I lost the end cap from my barbecue during a move last year and I kept hoping the piece would turn up somewhere. In the meantime, I covered the end with duct tape, but it had a very unfinished feel and looked even worse. Unfortunately, the end cap never did turn up but I have gotten better at modeling replacement parts for things that break so I decided to make a new one.
I've had some success making unusual shapes from scratch, but it usually takes a few test prints to see where the design is off. I thought of a way to use a feature of Tinkercad to replicate a shape exactly, with a minimal amount of fiddling. This piece fit just how I wanted after the first print.
I was making some things in Tinkercad recently when I noticed that you could import SVG files. I've imported a lot of models and I've used the picture import features, but the SVG files are a little different. If you import an SVG file, it becomes a simple extrusion of the shape in the file you imported, rather than a topographical relief of the image's grayscale values.
If you have a Char Broil propane grill like this and would like to download the STL file, go here.
Step 1: Trace and Clean Up the Image
I wanted to get the shape exactly how it was originally, I figured I could worry about the dimensions later, so I traced the shape on paper with a pencil. I would have gotten better results with a pen and if I had scanned the paper instead of taking a picture with my phone's camera, but this still worked.
I brought the photo into an editing program, converted it to greyscale, turned up the contrast and brightness until I had just black and white with no grey. I filled the shape with black so it was a solid black semicircle. I didn't clean up the shape too much, and there were still some jagged edges, but I was testing to see how much detail and noise Tinkercad would eliminate when the shape was imported.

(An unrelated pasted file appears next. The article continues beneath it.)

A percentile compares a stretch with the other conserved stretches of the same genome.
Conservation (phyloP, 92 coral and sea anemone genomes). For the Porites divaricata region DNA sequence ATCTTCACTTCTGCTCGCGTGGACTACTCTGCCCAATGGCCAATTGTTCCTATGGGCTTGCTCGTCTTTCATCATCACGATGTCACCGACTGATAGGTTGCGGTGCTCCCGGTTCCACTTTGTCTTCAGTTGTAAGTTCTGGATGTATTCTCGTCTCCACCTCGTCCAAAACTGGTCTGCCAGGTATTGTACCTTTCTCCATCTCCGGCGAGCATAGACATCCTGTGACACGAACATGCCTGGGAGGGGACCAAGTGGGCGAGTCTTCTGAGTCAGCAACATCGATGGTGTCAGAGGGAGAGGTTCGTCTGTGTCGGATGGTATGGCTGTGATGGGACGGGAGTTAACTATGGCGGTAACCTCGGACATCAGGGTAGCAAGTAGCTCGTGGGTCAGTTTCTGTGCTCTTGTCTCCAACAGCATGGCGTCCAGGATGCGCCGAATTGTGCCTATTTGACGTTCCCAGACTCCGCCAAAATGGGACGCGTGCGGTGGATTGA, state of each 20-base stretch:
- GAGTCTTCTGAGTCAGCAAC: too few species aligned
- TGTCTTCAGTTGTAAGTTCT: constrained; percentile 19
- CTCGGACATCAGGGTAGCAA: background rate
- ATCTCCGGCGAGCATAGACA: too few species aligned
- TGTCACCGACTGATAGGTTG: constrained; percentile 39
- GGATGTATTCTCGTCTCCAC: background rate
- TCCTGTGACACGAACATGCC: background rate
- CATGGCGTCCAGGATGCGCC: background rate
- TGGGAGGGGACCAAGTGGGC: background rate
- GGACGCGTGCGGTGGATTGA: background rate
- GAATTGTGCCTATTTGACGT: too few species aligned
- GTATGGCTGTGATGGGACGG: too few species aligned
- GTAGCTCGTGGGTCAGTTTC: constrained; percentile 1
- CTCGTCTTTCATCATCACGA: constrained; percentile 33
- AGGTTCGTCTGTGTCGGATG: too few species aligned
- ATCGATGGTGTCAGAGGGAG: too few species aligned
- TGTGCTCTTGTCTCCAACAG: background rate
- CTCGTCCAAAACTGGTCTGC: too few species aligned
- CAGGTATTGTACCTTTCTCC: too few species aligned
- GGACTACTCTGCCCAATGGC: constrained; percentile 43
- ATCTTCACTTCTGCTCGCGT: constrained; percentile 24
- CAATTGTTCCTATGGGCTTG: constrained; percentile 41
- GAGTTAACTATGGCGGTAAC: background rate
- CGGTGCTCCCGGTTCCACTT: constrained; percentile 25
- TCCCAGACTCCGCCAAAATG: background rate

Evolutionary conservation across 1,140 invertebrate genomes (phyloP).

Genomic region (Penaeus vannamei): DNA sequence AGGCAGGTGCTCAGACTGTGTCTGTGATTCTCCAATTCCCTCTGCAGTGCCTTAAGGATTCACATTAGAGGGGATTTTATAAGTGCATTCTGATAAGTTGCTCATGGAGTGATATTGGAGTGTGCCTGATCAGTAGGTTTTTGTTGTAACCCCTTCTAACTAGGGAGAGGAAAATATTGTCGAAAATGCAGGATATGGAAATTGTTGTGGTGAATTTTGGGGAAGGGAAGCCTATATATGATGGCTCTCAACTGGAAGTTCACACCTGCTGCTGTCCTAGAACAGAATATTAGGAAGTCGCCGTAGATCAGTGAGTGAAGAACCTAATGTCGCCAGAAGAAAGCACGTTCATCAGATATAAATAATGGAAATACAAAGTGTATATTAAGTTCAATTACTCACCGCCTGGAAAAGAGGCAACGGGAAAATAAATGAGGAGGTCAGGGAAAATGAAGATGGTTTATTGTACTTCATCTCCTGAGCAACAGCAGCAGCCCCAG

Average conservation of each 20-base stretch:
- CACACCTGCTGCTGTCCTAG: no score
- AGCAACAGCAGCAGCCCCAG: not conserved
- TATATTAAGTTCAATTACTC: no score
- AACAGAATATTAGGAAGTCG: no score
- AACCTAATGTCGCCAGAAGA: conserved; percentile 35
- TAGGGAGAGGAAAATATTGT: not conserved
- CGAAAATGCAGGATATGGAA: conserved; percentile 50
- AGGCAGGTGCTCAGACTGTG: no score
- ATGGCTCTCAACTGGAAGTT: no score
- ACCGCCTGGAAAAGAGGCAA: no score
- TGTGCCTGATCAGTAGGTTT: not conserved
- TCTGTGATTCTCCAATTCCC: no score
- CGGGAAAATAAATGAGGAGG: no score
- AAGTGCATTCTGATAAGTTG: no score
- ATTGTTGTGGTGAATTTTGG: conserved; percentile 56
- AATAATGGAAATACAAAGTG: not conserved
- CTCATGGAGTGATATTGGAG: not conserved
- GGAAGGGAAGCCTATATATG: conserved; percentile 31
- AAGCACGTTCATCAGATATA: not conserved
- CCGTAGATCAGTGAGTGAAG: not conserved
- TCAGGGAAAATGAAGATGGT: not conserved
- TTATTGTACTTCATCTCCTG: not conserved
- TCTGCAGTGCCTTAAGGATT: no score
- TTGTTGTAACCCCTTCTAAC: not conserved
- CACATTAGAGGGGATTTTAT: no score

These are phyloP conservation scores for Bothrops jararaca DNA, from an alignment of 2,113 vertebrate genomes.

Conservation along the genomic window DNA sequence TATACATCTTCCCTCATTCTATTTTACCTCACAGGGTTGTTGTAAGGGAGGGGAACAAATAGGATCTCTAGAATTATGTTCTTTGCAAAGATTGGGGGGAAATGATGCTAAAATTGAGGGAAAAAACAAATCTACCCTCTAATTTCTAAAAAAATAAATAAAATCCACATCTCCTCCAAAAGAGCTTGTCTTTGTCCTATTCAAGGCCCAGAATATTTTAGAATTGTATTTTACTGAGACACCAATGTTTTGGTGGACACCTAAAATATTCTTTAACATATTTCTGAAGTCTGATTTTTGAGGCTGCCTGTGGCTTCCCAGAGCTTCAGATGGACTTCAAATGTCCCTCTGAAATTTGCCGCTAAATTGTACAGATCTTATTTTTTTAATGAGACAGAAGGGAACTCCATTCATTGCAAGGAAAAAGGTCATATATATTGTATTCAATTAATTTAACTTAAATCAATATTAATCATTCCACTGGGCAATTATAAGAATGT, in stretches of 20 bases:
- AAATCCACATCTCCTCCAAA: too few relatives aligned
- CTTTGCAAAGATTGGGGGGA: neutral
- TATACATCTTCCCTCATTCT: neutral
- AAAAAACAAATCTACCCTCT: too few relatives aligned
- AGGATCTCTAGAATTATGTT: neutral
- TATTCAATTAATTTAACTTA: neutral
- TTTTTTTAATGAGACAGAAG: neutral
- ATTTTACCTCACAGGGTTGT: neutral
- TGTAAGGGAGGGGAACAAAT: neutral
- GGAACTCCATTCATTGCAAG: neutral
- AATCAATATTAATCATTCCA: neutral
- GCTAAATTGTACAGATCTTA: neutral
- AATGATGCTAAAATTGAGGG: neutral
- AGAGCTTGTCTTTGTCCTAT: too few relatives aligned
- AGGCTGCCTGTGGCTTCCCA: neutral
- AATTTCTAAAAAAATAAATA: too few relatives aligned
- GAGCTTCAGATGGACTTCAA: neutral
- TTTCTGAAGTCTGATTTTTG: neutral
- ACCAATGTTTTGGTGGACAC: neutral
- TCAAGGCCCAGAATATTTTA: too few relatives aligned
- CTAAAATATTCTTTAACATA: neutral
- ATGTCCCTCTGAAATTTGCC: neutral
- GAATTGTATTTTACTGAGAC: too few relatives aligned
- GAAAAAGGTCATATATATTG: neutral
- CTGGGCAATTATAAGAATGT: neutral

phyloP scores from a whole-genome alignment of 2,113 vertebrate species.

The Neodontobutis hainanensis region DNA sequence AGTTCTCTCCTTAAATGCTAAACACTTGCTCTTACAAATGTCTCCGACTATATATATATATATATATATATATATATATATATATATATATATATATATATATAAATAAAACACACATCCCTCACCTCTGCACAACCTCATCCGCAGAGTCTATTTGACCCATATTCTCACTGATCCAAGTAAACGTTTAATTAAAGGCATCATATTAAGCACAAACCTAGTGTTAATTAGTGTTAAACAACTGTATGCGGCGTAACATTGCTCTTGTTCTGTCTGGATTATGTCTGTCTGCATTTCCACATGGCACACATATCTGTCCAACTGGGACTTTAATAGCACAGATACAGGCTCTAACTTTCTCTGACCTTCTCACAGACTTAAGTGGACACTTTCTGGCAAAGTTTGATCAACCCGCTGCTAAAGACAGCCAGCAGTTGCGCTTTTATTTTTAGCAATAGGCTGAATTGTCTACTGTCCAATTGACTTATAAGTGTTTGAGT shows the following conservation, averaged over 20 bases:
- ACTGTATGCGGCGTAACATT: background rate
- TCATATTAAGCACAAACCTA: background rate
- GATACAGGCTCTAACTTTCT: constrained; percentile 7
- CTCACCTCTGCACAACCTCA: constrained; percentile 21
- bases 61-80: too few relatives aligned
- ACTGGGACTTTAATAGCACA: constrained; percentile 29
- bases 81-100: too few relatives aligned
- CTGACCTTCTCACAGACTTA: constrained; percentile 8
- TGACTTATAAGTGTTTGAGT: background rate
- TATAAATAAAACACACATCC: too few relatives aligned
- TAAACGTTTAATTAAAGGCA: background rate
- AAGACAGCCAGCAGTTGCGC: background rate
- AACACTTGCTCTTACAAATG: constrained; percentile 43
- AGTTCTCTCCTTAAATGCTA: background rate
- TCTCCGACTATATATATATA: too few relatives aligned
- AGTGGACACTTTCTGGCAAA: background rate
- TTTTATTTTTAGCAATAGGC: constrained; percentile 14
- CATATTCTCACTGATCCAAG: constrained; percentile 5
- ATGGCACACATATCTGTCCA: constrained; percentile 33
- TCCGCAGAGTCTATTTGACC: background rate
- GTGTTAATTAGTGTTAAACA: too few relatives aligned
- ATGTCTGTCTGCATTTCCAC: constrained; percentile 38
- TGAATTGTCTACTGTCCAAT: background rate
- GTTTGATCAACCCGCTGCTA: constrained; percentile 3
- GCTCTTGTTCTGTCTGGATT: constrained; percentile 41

I found this great online converter that will make an SVG file out of almost any other type of image. I ran the edited image through
Step 2: Extrude the Shape
If you are new to 3D printing, Tinkercad is your best friend. Even if you are familiar with higher end software, sometimes you just want to put something together quickly and don't want to spend a ton of time on it. The interface is very intuitive and is surprisingly powerful. Another added benefit is that it's a web hosted CAD software, so you can bring your designs anywhere and you can use it from any computer with an internet connection.
I opened up Tinkercad and imported the drawing as an SVG file. Using a pair of digital calipers, I measured the thickest, outer part of the original by it's length, width and height and made the first piece match those dimensions in Tinkercad. I copied and pasted that piece, aligned it to the original and stretched it's height, and squished it's length and width to match the original. I copied and pasted the new shape and again aligned it with the other ones. I turned the new shape into a hole, reduced it's length and width by the thickness of the walls of the original, and raised it up out of the hole by the thickness of the walls. Once I was sure everything was aligned, I grouped the pieces together and exported the piece as an STL file.
Step 3: Rounding the Edges (optional)
I use DesignSpark Mechanical (free) for models where I am trying to get very exact measurements. It's also very good for rounding and chamfering corners.
I started a new project and imported the STL file. I triple click on the model to select everything, and right click to convert to solid while merging the model's faces. After this the model is a little easier to work with. I triple clicked on the bottom edge until the entire outer rim was selected. If you right click on this line you can change from rounded to chamfered. If you drag the yellow arrow it will round the edge and you can type in a number to snap the rounded edge to. After this, you just export the modified shape as a new STL file.
Step 4: Finish
This part fit perfectly on the first print. I expected I would have to hot glue the piece into the handle, and after doing that the piece stayed in through Memorial day weekend (lots of grilling). I printed the piece in PLA, which does have a low melting point, as does the hot glue. However, since the handle is designed to be cool enough for your hands, I don't expect to have any trouble with the part or glue melting.
Sometimes I paint my printed parts to match, other times I leave them raw because I like to show that they are different somehow. Sometimes I intentionally print the replacement part in a color that will stand out, and other times I just use a neutral color. I think of these little repairs as something like the brick repairs you see on an old stone building damaged in a battle. You don't want the repair to be completely invisible, because there is a story there.